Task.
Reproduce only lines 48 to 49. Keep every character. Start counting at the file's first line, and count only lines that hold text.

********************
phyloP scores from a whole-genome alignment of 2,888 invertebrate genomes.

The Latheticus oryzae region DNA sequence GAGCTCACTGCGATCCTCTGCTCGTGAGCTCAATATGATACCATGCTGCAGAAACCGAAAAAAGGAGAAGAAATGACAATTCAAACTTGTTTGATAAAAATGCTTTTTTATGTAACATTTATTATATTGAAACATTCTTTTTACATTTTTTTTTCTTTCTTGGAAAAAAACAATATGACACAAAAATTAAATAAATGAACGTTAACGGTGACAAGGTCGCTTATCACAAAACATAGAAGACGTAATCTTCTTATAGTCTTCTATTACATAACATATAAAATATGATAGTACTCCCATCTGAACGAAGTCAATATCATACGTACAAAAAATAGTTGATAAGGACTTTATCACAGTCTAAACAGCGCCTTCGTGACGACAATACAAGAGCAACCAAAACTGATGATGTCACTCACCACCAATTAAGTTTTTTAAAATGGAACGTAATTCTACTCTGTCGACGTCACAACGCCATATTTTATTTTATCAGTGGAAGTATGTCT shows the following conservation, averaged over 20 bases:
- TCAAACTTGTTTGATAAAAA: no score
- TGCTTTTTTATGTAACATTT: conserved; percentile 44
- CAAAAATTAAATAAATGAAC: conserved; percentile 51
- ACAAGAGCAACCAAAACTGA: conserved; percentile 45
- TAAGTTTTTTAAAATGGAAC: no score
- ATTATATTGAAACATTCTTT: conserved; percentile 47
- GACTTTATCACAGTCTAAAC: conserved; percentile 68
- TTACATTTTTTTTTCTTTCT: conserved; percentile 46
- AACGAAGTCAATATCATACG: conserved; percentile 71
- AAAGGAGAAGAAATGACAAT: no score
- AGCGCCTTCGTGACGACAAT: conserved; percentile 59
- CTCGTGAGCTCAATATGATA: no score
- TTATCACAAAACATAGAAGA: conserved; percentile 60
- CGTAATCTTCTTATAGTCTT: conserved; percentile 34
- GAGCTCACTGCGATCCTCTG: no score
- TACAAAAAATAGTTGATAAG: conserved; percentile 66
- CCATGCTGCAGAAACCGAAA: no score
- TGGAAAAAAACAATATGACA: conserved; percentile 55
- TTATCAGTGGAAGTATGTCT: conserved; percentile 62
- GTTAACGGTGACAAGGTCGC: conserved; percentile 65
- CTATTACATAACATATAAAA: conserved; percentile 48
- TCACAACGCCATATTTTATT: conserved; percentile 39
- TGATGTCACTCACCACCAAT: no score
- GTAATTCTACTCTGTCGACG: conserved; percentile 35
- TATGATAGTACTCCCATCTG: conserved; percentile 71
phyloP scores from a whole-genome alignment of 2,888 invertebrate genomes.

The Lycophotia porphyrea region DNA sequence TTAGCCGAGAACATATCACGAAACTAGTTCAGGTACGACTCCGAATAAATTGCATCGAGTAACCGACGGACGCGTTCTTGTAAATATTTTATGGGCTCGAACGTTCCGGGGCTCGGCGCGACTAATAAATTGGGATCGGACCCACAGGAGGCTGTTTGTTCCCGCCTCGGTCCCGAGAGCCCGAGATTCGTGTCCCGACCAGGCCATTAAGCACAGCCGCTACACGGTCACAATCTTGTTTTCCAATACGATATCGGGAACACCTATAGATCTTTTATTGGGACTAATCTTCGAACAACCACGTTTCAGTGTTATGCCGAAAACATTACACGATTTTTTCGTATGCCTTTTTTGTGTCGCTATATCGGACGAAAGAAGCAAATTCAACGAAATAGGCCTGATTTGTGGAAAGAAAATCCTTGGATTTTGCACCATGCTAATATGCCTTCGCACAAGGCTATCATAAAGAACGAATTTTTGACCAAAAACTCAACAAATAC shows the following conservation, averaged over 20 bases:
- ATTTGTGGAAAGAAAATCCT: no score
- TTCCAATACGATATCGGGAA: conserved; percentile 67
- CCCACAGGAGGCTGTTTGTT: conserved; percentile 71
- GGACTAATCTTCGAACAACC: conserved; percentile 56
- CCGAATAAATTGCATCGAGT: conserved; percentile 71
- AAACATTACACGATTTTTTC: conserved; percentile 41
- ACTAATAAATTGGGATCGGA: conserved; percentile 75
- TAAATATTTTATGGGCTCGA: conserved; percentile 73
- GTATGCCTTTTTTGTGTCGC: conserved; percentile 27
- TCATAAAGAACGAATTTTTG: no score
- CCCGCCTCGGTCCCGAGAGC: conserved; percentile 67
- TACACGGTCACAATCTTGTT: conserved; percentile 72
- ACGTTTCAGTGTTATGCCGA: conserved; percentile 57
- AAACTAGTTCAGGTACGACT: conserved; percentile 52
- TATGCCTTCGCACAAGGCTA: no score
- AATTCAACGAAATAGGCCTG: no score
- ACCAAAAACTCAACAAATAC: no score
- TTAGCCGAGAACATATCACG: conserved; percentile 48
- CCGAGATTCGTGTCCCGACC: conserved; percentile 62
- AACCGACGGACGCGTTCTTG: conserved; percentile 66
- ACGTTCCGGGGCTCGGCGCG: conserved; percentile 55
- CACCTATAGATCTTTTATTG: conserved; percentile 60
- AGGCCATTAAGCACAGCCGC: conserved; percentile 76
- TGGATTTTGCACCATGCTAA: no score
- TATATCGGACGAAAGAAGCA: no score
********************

- CCGAGATTCGTGTCCCGACC: conserved; percentile 62
- AACCGACGGACGCGTTCTTG: conserved; percentile 66